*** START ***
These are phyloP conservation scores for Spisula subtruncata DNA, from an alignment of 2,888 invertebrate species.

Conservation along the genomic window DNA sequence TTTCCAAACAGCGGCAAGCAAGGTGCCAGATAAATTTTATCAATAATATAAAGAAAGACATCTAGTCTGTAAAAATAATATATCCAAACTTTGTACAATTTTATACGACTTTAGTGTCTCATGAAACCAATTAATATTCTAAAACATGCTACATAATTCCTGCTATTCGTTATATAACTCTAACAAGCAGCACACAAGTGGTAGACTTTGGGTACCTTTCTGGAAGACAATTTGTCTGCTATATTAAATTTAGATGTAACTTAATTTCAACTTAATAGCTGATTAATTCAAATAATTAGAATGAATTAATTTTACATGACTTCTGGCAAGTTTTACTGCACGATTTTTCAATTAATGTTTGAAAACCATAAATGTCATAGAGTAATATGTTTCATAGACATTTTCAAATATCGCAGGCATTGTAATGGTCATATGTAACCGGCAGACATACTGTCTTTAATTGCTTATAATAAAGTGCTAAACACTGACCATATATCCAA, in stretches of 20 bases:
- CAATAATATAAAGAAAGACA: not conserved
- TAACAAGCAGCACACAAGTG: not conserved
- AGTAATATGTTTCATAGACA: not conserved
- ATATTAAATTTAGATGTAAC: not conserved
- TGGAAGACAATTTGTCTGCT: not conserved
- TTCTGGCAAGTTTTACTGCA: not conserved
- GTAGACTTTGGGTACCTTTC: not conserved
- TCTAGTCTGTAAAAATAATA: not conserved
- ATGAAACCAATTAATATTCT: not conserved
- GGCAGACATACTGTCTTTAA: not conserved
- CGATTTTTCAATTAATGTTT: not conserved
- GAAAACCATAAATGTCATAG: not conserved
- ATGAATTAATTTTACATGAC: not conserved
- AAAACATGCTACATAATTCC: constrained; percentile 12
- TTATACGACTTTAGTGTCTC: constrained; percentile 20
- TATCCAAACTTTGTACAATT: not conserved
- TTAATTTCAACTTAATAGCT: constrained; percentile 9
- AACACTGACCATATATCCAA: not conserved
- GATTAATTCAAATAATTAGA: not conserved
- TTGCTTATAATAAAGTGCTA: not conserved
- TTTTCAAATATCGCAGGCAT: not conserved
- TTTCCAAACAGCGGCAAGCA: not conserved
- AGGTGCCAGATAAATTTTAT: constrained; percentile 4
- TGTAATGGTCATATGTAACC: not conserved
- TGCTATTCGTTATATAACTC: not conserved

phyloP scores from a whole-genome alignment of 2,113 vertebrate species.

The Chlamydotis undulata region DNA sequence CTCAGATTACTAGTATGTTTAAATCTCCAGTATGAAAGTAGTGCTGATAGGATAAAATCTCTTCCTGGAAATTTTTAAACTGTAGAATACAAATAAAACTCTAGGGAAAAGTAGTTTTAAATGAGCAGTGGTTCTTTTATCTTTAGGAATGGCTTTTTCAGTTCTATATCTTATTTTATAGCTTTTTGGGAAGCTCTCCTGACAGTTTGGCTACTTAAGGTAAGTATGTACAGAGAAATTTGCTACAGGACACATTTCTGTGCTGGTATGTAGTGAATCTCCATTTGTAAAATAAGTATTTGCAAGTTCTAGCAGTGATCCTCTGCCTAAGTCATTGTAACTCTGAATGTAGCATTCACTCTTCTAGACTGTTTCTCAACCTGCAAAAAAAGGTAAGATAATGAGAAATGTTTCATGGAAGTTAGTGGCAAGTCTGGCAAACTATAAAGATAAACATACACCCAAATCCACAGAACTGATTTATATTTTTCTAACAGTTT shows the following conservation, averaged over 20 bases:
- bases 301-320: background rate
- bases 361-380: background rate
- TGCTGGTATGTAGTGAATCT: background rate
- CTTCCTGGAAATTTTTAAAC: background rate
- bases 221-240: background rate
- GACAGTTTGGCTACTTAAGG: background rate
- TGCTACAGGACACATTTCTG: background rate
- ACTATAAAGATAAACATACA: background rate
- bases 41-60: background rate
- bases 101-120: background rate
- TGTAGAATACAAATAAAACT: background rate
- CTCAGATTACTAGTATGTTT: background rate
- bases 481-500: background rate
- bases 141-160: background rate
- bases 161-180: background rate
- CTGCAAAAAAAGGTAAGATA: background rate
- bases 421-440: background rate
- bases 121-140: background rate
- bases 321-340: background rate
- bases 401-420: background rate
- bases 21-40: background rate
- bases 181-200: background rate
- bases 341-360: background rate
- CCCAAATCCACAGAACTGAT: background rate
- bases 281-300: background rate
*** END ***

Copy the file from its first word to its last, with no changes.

These are phyloP conservation scores for Spisula subtruncata DNA, from an alignment of 2,888 invertebrate species.

Conservation along the genomic window DNA sequence TTTCCAAACAGCGGCAAGCAAGGTGCCAGATAAATTTTATCAATAATATAAAGAAAGACATCTAGTCTGTAAAAATAATATATCCAAACTTTGTACAATTTTATACGACTTTAGTGTCTCATGAAACCAATTAATATTCTAAAACATGCTACATAATTCCTGCTATTCGTTATATAACTCTAACAAGCAGCACACAAGTGGTAGACTTTGGGTACCTTTCTGGAAGACAATTTGTCTGCTATATTAAATTTAGATGTAACTTAATTTCAACTTAATAGCTGATTAATTCAAATAATTAGAATGAATTAATTTTACATGACTTCTGGCAAGTTTTACTGCACGATTTTTCAATTAATGTTTGAAAACCATAAATGTCATAGAGTAATATGTTTCATAGACATTTTCAAATATCGCAGGCATTGTAATGGTCATATGTAACCGGCAGACATACTGTCTTTAATTGCTTATAATAAAGTGCTAAACACTGACCATATATCCAA, in stretches of 20 bases:
- CAATAATATAAAGAAAGACA: not conserved
- TAACAAGCAGCACACAAGTG: not conserved
- AGTAATATGTTTCATAGACA: not conserved
- ATATTAAATTTAGATGTAAC: not conserved
- TGGAAGACAATTTGTCTGCT: not conserved
- TTCTGGCAAGTTTTACTGCA: not conserved
- GTAGACTTTGGGTACCTTTC: not conserved
- TCTAGTCTGTAAAAATAATA: not conserved
- ATGAAACCAATTAATATTCT: not conserved
- GGCAGACATACTGTCTTTAA: not conserved
- CGATTTTTCAATTAATGTTT: not conserved
- GAAAACCATAAATGTCATAG: not conserved
- ATGAATTAATTTTACATGAC: not conserved
- AAAACATGCTACATAATTCC: constrained; percentile 12
- TTATACGACTTTAGTGTCTC: constrained; percentile 20
- TATCCAAACTTTGTACAATT: not conserved
- TTAATTTCAACTTAATAGCT: constrained; percentile 9
- AACACTGACCATATATCCAA: not conserved
- GATTAATTCAAATAATTAGA: not conserved
- TTGCTTATAATAAAGTGCTA: not conserved
- TTTTCAAATATCGCAGGCAT: not conserved
- TTTCCAAACAGCGGCAAGCA: not conserved
- AGGTGCCAGATAAATTTTAT: constrained; percentile 4
- TGTAATGGTCATATGTAACC: not conserved
- TGCTATTCGTTATATAACTC: not conserved

phyloP scores from a whole-genome alignment of 2,113 vertebrate species.

The Chlamydotis undulata region DNA sequence CTCAGATTACTAGTATGTTTAAATCTCCAGTATGAAAGTAGTGCTGATAGGATAAAATCTCTTCCTGGAAATTTTTAAACTGTAGAATACAAATAAAACTCTAGGGAAAAGTAGTTTTAAATGAGCAGTGGTTCTTTTATCTTTAGGAATGGCTTTTTCAGTTCTATATCTTATTTTATAGCTTTTTGGGAAGCTCTCCTGACAGTTTGGCTACTTAAGGTAAGTATGTACAGAGAAATTTGCTACAGGACACATTTCTGTGCTGGTATGTAGTGAATCTCCATTTGTAAAATAAGTATTTGCAAGTTCTAGCAGTGATCCTCTGCCTAAGTCATTGTAACTCTGAATGTAGCATTCACTCTTCTAGACTGTTTCTCAACCTGCAAAAAAAGGTAAGATAATGAGAAATGTTTCATGGAAGTTAGTGGCAAGTCTGGCAAACTATAAAGATAAACATACACCCAAATCCACAGAACTGATTTATATTTTTCTAACAGTTT shows the following conservation, averaged over 20 bases:
- bases 301-320: background rate
- bases 361-380: background rate
- TGCTGGTATGTAGTGAATCT: background rate
- CTTCCTGGAAATTTTTAAAC: background rate
- bases 221-240: background rate
- GACAGTTTGGCTACTTAAGG: background rate
- TGCTACAGGACACATTTCTG: background rate
- ACTATAAAGATAAACATACA: background rate
- bases 41-60: background rate
- bases 101-120: background rate
- TGTAGAATACAAATAAAACT: background rate
- CTCAGATTACTAGTATGTTT: background rate
- bases 481-500: background rate
- bases 141-160: background rate
- bases 161-180: background rate
- CTGCAAAAAAAGGTAAGATA: background rate
- bases 421-440: background rate
- bases 121-140: background rate
- bases 321-340: background rate
- bases 401-420: background rate
- bases 21-40: background rate
- bases 181-200: background rate
- bases 341-360: background rate
- CCCAAATCCACAGAACTGAT: background rate
- bases 281-300: background rate